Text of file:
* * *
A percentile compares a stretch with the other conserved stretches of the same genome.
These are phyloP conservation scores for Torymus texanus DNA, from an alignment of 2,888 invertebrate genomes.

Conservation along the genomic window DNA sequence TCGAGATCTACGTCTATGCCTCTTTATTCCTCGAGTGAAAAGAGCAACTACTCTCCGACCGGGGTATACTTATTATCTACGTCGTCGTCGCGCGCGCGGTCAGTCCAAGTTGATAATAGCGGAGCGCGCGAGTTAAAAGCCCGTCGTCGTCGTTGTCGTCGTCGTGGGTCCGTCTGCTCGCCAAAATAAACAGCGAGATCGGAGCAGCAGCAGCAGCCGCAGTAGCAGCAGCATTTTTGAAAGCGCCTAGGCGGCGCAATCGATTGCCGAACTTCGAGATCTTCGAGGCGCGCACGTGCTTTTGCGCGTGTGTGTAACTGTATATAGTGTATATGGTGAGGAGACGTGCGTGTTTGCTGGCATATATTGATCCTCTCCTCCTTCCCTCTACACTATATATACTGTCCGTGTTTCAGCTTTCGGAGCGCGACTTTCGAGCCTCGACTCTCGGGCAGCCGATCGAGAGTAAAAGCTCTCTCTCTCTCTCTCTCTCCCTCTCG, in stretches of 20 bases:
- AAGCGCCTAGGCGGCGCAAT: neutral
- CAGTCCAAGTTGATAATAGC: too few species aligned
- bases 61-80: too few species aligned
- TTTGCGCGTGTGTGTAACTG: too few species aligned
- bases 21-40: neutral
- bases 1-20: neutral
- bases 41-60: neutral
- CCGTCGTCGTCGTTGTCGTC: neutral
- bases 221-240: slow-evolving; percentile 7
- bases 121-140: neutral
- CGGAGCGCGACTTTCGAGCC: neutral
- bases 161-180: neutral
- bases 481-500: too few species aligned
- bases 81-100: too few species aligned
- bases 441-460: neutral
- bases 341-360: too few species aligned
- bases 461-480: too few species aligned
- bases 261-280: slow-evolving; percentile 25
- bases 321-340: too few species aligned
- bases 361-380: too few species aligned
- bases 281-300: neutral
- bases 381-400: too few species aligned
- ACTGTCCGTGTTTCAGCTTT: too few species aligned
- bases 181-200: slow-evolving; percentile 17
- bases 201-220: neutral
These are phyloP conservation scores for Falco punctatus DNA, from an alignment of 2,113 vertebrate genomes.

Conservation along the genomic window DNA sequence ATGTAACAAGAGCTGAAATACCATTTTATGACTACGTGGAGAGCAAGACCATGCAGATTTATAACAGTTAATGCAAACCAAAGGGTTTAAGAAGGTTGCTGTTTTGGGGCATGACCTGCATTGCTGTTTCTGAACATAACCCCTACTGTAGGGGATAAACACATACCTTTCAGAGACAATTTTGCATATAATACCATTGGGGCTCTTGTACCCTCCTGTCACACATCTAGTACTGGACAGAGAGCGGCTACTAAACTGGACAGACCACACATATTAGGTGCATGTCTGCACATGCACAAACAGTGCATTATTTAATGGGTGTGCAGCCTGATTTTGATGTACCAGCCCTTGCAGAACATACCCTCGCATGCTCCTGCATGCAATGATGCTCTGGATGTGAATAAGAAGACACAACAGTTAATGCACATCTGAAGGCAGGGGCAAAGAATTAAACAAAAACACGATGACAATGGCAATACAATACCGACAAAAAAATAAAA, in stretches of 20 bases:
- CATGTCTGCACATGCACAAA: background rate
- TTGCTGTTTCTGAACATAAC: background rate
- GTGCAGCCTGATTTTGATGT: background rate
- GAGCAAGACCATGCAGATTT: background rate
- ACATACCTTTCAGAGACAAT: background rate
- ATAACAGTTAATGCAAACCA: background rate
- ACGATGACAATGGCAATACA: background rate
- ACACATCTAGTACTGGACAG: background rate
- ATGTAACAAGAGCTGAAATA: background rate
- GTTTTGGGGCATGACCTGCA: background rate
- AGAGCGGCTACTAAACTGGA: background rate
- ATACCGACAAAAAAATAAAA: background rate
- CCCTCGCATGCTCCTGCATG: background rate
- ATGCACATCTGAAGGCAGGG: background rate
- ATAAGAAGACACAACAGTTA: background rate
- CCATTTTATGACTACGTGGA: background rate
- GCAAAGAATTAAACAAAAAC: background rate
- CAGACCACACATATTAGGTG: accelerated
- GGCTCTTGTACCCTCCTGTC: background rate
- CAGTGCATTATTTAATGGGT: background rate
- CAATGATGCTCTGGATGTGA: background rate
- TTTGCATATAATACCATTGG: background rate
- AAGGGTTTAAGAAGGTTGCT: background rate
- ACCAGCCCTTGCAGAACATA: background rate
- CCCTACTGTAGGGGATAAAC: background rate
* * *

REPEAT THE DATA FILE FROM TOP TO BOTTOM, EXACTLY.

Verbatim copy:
A percentile compares a stretch with the other conserved stretches of the same genome.
These are phyloP conservation scores for Torymus texanus DNA, from an alignment of 2,888 invertebrate genomes.

Conservation along the genomic window DNA sequence TCGAGATCTACGTCTATGCCTCTTTATTCCTCGAGTGAAAAGAGCAACTACTCTCCGACCGGGGTATACTTATTATCTACGTCGTCGTCGCGCGCGCGGTCAGTCCAAGTTGATAATAGCGGAGCGCGCGAGTTAAAAGCCCGTCGTCGTCGTTGTCGTCGTCGTGGGTCCGTCTGCTCGCCAAAATAAACAGCGAGATCGGAGCAGCAGCAGCAGCCGCAGTAGCAGCAGCATTTTTGAAAGCGCCTAGGCGGCGCAATCGATTGCCGAACTTCGAGATCTTCGAGGCGCGCACGTGCTTTTGCGCGTGTGTGTAACTGTATATAGTGTATATGGTGAGGAGACGTGCGTGTTTGCTGGCATATATTGATCCTCTCCTCCTTCCCTCTACACTATATATACTGTCCGTGTTTCAGCTTTCGGAGCGCGACTTTCGAGCCTCGACTCTCGGGCAGCCGATCGAGAGTAAAAGCTCTCTCTCTCTCTCTCTCTCCCTCTCG, in stretches of 20 bases:
- AAGCGCCTAGGCGGCGCAAT: neutral
- CAGTCCAAGTTGATAATAGC: too few species aligned
- bases 61-80: too few species aligned
- TTTGCGCGTGTGTGTAACTG: too few species aligned
- bases 21-40: neutral
- bases 1-20: neutral
- bases 41-60: neutral
- CCGTCGTCGTCGTTGTCGTC: neutral
- bases 221-240: slow-evolving; percentile 7
- bases 121-140: neutral
- CGGAGCGCGACTTTCGAGCC: neutral
- bases 161-180: neutral
- bases 481-500: too few species aligned
- bases 81-100: too few species aligned
- bases 441-460: neutral
- bases 341-360: too few species aligned
- bases 461-480: too few species aligned
- bases 261-280: slow-evolving; percentile 25
- bases 321-340: too few species aligned
- bases 361-380: too few species aligned
- bases 281-300: neutral
- bases 381-400: too few species aligned
- ACTGTCCGTGTTTCAGCTTT: too few species aligned
- bases 181-200: slow-evolving; percentile 17
- bases 201-220: neutral
These are phyloP conservation scores for Falco punctatus DNA, from an alignment of 2,113 vertebrate genomes.

Conservation along the genomic window DNA sequence ATGTAACAAGAGCTGAAATACCATTTTATGACTACGTGGAGAGCAAGACCATGCAGATTTATAACAGTTAATGCAAACCAAAGGGTTTAAGAAGGTTGCTGTTTTGGGGCATGACCTGCATTGCTGTTTCTGAACATAACCCCTACTGTAGGGGATAAACACATACCTTTCAGAGACAATTTTGCATATAATACCATTGGGGCTCTTGTACCCTCCTGTCACACATCTAGTACTGGACAGAGAGCGGCTACTAAACTGGACAGACCACACATATTAGGTGCATGTCTGCACATGCACAAACAGTGCATTATTTAATGGGTGTGCAGCCTGATTTTGATGTACCAGCCCTTGCAGAACATACCCTCGCATGCTCCTGCATGCAATGATGCTCTGGATGTGAATAAGAAGACACAACAGTTAATGCACATCTGAAGGCAGGGGCAAAGAATTAAACAAAAACACGATGACAATGGCAATACAATACCGACAAAAAAATAAAA, in stretches of 20 bases:
- CATGTCTGCACATGCACAAA: background rate
- TTGCTGTTTCTGAACATAAC: background rate
- GTGCAGCCTGATTTTGATGT: background rate
- GAGCAAGACCATGCAGATTT: background rate
- ACATACCTTTCAGAGACAAT: background rate
- ATAACAGTTAATGCAAACCA: background rate
- ACGATGACAATGGCAATACA: background rate
- ACACATCTAGTACTGGACAG: background rate
- ATGTAACAAGAGCTGAAATA: background rate
- GTTTTGGGGCATGACCTGCA: background rate
- AGAGCGGCTACTAAACTGGA: background rate
- ATACCGACAAAAAAATAAAA: background rate
- CCCTCGCATGCTCCTGCATG: background rate
- ATGCACATCTGAAGGCAGGG: background rate
- ATAAGAAGACACAACAGTTA: background rate
- CCATTTTATGACTACGTGGA: background rate
- GCAAAGAATTAAACAAAAAC: background rate
- CAGACCACACATATTAGGTG: accelerated
- GGCTCTTGTACCCTCCTGTC: background rate
- CAGTGCATTATTTAATGGGT: background rate
- CAATGATGCTCTGGATGTGA: background rate
- TTTGCATATAATACCATTGG: background rate
- AAGGGTTTAAGAAGGTTGCT: background rate
- ACCAGCCCTTGCAGAACATA: background rate
- CCCTACTGTAGGGGATAAAC: background rate